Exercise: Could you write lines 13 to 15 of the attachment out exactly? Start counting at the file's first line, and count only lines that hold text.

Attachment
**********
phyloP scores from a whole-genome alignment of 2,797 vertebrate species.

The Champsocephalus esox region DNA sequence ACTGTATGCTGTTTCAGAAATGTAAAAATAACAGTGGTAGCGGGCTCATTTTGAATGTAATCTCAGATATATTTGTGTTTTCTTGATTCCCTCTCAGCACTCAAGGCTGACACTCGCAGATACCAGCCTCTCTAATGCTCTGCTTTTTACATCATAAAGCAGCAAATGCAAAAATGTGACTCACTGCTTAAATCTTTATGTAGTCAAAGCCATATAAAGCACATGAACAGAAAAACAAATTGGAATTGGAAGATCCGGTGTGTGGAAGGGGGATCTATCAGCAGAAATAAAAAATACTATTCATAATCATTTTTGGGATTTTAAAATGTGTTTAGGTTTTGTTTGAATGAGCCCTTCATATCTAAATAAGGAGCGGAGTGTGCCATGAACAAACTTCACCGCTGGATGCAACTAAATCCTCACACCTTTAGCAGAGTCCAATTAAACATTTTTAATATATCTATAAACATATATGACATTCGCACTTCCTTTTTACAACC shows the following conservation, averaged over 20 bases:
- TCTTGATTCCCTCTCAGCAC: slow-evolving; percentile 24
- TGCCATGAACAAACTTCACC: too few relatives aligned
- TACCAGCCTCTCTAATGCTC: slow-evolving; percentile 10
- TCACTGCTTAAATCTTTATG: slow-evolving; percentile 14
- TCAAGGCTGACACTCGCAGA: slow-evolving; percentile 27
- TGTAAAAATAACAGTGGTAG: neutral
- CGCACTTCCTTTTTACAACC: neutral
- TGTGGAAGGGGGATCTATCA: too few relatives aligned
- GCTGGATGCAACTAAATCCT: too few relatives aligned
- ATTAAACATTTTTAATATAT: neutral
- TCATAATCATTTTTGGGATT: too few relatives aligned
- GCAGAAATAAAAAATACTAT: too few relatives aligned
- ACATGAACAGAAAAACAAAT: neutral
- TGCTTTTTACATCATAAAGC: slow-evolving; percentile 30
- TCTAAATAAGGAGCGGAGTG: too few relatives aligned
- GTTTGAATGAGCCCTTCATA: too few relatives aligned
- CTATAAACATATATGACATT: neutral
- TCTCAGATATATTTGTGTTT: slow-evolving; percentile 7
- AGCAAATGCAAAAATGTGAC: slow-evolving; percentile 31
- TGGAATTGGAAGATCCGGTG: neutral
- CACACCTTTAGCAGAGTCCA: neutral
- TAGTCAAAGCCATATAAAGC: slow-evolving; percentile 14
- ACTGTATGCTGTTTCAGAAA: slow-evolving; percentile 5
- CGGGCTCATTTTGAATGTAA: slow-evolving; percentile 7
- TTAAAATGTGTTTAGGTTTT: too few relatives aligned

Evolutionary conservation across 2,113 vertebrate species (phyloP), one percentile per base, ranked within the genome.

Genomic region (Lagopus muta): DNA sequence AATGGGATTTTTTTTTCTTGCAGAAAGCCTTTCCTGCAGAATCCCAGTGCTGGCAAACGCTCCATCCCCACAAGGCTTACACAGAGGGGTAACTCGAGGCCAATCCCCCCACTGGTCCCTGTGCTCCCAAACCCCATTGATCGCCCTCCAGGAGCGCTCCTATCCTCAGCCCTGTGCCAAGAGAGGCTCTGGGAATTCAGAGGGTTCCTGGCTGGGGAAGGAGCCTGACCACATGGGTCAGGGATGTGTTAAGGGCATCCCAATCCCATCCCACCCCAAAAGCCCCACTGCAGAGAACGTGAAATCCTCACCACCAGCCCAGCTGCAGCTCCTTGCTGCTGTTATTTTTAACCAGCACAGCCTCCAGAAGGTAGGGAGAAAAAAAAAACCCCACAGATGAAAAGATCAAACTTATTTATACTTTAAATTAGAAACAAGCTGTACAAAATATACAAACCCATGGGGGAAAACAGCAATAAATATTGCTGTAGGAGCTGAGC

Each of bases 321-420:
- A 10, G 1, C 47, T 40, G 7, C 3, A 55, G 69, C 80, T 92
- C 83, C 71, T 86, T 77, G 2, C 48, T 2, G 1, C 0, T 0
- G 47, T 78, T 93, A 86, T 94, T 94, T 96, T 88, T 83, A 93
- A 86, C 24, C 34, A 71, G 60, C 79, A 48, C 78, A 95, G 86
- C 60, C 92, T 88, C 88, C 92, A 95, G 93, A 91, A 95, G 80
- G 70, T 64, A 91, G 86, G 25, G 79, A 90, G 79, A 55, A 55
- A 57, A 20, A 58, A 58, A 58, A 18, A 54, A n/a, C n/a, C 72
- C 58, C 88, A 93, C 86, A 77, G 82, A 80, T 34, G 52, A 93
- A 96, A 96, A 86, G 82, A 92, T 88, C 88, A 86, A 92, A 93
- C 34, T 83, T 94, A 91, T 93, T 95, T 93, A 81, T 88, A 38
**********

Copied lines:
- TCATAATCATTTTTGGGATT: too few relatives aligned
- GCAGAAATAAAAAATACTAT: too few relatives aligned
- ACATGAACAGAAAAACAAAT: neutral